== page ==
39. The method of claim 38, wherein irradiating at least a portion of the layer of mask material to form a first affected region in the layer of mask material comprises irradiating at least a portion of the layer of mask material with radiation of a first selected energy range to form a first affected region to a preselected depth in the layer of mask material.
40. The method of claim 39, wherein irradiating at least a portion of the layer of mask material to form a second affected region in the layer of mask material comprises irradiating at least a portion of the layer of mask material with radiation of a second selected energy range to form a second affected region to a preselected second depth in the layer of mask material.
41. The method of claim 40, wherein removing the first and second affected regions from the layer of mask material to form an etch profile comprises:
removing the first affected region from the layer of mask material to form a trench etch profile; and
removing the second affected region from the layer of mask material to form a via etch profile.
42. The method of claim 40, wherein removing the first and second affected regions from the layer of mask material to form an etch profile comprises:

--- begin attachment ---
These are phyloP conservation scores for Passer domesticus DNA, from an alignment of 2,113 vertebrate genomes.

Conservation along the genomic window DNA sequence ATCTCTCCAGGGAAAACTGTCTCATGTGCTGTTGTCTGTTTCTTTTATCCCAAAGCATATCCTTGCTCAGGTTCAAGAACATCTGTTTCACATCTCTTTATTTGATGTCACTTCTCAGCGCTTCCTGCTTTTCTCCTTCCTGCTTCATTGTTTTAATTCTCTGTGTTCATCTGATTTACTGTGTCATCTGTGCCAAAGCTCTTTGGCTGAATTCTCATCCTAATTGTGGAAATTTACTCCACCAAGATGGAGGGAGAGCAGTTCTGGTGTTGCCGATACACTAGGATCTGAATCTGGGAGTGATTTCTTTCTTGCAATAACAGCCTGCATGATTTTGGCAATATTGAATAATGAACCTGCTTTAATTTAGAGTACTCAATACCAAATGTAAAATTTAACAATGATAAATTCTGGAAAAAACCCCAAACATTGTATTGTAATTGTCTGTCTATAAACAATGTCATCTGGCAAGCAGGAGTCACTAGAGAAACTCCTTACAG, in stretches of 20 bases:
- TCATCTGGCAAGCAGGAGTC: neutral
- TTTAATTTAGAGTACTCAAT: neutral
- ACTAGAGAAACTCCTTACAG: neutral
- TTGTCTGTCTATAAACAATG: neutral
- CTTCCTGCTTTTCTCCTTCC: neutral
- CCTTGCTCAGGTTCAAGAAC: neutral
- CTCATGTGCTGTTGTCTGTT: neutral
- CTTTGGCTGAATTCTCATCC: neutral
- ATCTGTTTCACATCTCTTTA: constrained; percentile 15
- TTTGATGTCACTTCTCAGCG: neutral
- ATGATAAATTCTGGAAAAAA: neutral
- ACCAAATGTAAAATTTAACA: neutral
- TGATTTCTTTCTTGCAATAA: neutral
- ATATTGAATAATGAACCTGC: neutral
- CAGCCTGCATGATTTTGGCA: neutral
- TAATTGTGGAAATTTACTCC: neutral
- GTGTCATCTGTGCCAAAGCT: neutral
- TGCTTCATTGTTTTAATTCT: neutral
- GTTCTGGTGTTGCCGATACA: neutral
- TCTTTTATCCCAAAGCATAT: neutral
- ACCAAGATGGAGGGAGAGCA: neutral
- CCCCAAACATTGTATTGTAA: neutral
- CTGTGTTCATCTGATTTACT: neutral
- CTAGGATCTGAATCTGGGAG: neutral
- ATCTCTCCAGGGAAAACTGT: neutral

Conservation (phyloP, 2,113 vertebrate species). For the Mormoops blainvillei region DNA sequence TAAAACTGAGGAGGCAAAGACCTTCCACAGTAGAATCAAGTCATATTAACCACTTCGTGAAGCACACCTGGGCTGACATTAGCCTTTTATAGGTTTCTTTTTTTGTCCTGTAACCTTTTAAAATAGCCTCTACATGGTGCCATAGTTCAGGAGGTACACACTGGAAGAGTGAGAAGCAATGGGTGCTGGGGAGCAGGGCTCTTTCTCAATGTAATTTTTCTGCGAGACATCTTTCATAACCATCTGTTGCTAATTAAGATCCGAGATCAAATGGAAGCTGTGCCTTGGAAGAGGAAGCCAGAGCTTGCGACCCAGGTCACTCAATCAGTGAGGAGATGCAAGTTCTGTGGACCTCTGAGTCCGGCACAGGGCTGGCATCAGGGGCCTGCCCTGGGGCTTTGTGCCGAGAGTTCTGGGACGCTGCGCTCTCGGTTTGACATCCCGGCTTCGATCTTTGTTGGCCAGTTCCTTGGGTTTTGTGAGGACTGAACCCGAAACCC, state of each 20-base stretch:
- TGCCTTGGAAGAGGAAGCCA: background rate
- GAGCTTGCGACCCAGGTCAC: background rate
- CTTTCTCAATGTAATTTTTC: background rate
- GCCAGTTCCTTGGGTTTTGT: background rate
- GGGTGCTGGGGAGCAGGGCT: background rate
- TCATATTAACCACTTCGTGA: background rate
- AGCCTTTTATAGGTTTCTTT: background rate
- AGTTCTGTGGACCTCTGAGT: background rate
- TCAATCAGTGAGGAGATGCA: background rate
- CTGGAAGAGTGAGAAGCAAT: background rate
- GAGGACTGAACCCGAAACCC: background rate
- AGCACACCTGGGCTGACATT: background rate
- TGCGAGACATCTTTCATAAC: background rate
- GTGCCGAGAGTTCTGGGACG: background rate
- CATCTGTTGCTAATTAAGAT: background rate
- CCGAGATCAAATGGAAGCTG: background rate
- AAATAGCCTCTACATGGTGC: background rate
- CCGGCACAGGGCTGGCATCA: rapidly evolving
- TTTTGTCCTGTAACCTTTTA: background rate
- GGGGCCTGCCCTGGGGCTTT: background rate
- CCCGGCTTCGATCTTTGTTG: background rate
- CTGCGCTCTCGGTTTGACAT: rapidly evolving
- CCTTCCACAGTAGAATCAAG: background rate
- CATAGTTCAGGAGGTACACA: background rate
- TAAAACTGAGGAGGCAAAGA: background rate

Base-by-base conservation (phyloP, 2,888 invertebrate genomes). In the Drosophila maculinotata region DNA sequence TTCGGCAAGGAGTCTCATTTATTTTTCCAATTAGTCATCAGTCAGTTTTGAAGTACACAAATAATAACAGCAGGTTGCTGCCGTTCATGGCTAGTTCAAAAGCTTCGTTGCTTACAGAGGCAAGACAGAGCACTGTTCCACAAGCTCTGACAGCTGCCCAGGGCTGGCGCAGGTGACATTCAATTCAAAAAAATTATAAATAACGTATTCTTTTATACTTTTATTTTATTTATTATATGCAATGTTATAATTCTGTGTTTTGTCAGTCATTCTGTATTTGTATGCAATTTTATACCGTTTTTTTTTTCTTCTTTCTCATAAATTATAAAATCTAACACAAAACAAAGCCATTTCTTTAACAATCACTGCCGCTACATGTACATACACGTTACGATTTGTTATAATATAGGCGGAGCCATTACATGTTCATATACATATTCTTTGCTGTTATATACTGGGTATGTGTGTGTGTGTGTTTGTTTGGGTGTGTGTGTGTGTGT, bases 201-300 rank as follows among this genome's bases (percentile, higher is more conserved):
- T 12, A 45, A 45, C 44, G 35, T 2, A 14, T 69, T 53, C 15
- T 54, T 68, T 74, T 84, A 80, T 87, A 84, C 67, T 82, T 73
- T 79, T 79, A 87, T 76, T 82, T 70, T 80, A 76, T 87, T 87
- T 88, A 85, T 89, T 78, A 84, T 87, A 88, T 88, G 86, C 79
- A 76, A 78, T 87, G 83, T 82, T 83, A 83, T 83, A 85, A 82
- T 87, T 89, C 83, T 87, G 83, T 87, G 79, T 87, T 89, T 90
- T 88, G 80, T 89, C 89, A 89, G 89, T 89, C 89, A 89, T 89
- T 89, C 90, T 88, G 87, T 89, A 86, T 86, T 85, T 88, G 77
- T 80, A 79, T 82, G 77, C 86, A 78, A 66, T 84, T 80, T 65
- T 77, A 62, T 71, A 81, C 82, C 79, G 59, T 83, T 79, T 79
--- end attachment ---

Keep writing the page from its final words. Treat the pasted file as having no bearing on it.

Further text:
removing the first affected region from the layer of mask material to form a via etch profile; and
removing the second affected region from the layer of mask material to form a trench etch profile.
43. The method of claim 38, wherein removing the first and second affected regions from the layer of mask material to form an etch profile comprises:
removing the first affected region from the layer of mask material to form a trench etch profile; and
removing the second affected region from the layer of mask material to form a via etch profile.
44. The method of claim 38, wherein removing the first and second affected regions from the layer of mask material to form an etch profile comprises:
removing the first affected region from the layer of mask material to form a via etch profile; and
removing the second affected region from the layer of mask material to form a trench etch profile.
45. The method of claim 32, wherein forming a conductive material in the etched region in the process layer comprises:
forming a barrier layer above an upper surface of the process layer and in the etched region in the process layer; and
forming a conductive material above the barrier layer.
46. The method of claim 45, wherein forming a conductive material above the barrier layer comprises forming a layer of copper by performing an electroplating technique.
47. The method of claim 46, wherein removing an excess conductive material from above an upper surface of the process layer comprises removing an excess conductive material from above an upper surface of the process layer by performing a chemical mechanical polishing process.
48. The method of claim 32, wherein removing an excess conductive material from above an upper surface of the process layer comprises removing an excess conductive material from above an upper surface of the process layer by performing a chemical mechanical polishing process.
Description
BACKGROUND OF THE INVENTION

1. Field of the Invention

The present invention is generally directed to semiconductor fabrication technology, and, more particularly, to techniques for the formation of openings in a process layer for conductive interconnects.

2. Description of the Related Art